Farm Street Church displays important painting
Farm Street Church has an important contemporary painting on display in the St Aloysius chapel.
The epic work In Memoriam, of the Last Supper, is a masterpiece on long-term loan from the church’s artist in residence, Andrew White.
Andrew painted the twelve-foot-long canvas of the Last Supper, which was brought to Farm Street from the Shrine of Our Lady of Walsingham. The central panel could easily be interpreted as the supper at Emmaus, but the bowl in front of the disciples reflecting the bread and hands may refer to Matthew 26:23: "The one who has dipped his hand into the bowl with me will betray me.”
Andrew White gave a presentation in the church on 19th February and beforehand talked about the inspiration and events running up to the creation of his Last Supper:
“The idea came through my wife - we were in a situation where the business was struggling and it was a difficult time to know which direction to go. We thought that in order to try and help the business we needed a figurative idea. My wife suggested the Last Supper which surprised me because up until that point I had mainly been involved with commercial galleries. I have always been shy of getting into the Christian art arena.”
Andrew was sceptical at first so he started off with a painting of only three-foot-long but as he started he felt that there was more to the idea. Talking about the growth along the journey, he said: “As the weeks went by, I felt that I should invest more and more time into the work. And as the painting grew in size and as my commitment in time was invested in that project, I realised that God was doing something and that I needed to pay attention to a journey that was opening up.”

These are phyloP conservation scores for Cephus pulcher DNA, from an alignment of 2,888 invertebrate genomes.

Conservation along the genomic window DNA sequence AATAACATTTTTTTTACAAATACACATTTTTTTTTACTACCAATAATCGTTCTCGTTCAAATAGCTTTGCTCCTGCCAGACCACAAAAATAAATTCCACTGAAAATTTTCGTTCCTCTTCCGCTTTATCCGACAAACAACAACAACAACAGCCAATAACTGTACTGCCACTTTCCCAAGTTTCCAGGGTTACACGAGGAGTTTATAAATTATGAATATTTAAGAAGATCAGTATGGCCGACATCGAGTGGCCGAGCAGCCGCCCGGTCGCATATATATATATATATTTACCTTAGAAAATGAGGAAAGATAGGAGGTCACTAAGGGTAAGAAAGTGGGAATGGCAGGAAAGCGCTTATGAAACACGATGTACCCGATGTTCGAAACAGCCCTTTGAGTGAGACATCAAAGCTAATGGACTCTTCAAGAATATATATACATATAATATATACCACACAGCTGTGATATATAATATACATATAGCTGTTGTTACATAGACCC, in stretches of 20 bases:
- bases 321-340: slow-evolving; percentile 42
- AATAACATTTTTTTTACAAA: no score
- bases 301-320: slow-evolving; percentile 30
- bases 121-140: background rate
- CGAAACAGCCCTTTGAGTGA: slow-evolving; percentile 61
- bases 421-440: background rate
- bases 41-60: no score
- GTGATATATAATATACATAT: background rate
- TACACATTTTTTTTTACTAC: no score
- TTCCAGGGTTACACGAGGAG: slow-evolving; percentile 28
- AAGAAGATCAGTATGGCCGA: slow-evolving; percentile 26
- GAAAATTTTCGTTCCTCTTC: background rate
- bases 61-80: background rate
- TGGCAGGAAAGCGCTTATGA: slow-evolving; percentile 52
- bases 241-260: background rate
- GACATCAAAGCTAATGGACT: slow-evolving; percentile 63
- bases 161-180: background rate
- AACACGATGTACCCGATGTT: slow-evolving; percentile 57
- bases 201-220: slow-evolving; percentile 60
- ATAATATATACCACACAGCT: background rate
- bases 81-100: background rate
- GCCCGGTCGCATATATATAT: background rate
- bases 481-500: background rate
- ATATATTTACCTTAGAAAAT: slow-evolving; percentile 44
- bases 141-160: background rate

Andrew’s work can also be viewed as an aid to imaginative contemplation: “I am fascinated by still moments and love still life. I felt that I needed to capture a moment that could exist in real time so that, as a viewer, we could almost put ourselves into the painting and become part of that frozen moment.”
Andrew’s painting of the Pieta (also on display in the church) has resonated deeply with many members of the parish community. The faces of Jesus and Mary are in shadow and we are drawn to the intimacy of Mary laying her hand on her dead Son’s hand. Fr Geoff Wheaton SJ has made a suggestion for further reflection: look very closely at Mary’s hand in the painting.
Andrew’s depiction of the Last Supper has won him plenty of admirers as well as establishing his reputation as a prominent artist in Britain.
You can learn more about the painting of the Last Supper and the creative process on the Ignatian Insight blog.